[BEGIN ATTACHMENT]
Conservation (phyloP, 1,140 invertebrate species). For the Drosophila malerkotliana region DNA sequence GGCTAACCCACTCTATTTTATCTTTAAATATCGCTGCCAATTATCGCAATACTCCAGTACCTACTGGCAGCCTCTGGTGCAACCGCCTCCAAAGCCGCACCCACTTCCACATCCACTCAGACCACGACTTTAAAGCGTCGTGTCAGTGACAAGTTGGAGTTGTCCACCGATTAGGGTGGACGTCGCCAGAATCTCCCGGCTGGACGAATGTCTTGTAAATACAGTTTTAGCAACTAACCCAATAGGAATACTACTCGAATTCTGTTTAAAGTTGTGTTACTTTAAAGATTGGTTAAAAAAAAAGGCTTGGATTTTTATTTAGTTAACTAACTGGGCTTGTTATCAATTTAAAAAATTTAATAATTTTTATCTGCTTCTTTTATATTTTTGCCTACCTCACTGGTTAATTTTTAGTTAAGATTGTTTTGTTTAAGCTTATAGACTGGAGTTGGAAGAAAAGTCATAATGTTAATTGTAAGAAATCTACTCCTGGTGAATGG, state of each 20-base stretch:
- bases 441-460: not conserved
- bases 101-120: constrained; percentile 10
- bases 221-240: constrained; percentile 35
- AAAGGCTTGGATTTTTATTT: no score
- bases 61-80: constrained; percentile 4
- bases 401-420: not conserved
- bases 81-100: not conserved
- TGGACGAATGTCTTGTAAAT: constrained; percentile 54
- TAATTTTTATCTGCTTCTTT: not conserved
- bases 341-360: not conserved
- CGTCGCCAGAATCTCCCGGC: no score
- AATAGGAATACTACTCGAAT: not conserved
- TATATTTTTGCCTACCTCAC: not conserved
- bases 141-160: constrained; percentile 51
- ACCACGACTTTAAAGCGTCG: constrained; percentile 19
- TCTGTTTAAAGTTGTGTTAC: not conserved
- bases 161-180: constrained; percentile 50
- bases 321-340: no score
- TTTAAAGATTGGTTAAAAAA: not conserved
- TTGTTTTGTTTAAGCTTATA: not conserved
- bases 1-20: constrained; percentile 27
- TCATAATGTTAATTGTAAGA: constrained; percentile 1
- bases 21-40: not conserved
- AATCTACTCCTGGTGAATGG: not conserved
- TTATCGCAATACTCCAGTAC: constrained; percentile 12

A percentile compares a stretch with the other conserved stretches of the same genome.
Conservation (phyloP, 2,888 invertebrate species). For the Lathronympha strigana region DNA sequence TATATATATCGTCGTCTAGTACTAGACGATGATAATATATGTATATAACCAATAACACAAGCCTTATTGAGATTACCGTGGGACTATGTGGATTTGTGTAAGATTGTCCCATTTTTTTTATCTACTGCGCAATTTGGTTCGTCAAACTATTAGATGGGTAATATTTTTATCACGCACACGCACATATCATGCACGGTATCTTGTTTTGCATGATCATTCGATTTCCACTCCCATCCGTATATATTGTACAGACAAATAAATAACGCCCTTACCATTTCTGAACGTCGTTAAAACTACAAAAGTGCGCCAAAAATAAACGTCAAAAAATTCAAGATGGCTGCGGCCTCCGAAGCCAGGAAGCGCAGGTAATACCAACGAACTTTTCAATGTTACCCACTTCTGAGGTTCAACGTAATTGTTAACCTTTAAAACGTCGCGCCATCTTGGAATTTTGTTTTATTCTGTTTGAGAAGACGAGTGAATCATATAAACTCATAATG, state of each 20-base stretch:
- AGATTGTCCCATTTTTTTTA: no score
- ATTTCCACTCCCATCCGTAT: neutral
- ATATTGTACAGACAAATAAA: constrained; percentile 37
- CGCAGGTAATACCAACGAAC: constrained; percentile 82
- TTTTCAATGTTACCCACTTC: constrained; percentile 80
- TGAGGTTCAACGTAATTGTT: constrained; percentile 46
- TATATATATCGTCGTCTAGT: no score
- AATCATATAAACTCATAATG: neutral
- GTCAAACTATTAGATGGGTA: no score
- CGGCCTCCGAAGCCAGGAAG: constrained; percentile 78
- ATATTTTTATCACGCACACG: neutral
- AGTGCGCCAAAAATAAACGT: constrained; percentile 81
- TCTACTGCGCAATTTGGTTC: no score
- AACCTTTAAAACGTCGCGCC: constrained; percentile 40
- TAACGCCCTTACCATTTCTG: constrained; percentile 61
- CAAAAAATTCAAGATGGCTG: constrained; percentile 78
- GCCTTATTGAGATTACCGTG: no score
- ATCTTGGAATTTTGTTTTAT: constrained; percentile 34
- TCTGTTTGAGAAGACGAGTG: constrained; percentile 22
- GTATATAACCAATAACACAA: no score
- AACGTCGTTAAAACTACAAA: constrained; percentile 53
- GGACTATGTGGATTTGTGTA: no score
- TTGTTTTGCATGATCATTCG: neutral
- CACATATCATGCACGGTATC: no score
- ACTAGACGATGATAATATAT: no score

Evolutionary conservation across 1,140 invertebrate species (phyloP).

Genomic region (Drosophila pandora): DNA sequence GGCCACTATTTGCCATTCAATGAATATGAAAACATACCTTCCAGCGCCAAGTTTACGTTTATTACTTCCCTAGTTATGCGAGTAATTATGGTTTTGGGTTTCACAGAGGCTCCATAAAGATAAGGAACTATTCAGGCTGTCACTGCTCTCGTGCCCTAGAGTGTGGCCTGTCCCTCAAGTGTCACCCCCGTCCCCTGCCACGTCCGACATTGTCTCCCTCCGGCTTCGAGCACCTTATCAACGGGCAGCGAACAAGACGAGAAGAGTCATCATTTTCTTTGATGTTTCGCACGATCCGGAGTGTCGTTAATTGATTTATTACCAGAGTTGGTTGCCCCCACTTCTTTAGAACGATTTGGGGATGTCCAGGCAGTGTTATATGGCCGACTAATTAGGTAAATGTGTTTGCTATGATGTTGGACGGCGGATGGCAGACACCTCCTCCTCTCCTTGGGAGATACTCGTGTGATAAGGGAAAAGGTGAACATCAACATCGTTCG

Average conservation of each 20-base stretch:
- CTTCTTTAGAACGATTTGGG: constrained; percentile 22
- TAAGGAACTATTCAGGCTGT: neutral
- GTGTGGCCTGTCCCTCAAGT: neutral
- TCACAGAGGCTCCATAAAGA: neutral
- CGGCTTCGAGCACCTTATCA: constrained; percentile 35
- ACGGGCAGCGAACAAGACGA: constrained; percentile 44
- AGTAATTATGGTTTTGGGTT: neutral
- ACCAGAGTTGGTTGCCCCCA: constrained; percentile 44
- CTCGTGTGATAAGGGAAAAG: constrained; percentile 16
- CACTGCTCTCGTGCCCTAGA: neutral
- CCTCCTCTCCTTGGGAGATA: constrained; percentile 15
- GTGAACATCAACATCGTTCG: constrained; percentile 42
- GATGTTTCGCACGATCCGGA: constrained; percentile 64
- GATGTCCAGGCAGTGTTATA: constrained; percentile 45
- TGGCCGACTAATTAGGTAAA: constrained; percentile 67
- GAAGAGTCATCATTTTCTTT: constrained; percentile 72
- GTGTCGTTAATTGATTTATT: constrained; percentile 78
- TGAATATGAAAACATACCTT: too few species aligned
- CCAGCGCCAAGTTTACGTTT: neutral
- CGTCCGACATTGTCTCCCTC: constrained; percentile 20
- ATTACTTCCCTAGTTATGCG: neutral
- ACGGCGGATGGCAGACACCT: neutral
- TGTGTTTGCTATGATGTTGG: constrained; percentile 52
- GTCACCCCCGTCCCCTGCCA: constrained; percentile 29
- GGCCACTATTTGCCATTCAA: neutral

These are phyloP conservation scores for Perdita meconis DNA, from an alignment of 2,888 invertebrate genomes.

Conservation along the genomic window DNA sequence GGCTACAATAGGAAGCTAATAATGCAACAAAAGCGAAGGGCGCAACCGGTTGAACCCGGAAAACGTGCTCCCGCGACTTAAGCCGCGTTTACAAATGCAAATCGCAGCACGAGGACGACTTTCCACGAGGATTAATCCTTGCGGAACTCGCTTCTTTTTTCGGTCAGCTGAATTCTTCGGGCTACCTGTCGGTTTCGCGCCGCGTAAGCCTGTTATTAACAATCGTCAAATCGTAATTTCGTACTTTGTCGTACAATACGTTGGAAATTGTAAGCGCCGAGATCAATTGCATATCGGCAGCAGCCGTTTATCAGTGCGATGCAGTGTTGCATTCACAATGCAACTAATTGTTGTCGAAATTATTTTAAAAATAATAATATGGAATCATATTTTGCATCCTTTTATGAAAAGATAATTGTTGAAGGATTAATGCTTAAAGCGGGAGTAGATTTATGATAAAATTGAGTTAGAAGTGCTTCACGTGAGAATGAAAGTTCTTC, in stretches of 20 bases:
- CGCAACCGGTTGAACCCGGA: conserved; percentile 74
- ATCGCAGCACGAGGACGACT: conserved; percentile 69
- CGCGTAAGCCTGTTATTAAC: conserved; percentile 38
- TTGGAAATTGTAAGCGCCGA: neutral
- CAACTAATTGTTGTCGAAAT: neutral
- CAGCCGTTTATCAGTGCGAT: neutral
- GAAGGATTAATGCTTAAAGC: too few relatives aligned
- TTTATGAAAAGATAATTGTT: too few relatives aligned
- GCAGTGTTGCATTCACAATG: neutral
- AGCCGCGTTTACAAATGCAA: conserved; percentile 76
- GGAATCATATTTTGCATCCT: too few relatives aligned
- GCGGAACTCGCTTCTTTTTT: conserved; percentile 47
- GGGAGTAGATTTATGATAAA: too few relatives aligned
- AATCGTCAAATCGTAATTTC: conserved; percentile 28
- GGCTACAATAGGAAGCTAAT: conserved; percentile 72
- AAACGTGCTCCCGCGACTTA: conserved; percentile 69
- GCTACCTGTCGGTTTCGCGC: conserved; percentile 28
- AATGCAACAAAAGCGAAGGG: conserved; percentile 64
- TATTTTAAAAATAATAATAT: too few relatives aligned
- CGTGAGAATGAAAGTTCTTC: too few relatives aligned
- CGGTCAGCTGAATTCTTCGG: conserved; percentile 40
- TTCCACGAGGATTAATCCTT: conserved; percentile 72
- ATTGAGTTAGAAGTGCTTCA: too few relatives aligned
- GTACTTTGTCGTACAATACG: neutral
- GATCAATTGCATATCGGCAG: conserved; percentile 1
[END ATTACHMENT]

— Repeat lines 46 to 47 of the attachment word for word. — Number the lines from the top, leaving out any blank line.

- ATCTTGGAATTTTGTTTTAT: constrained; percentile 34
- TCTGTTTGAGAAGACGAGTG: constrained; percentile 22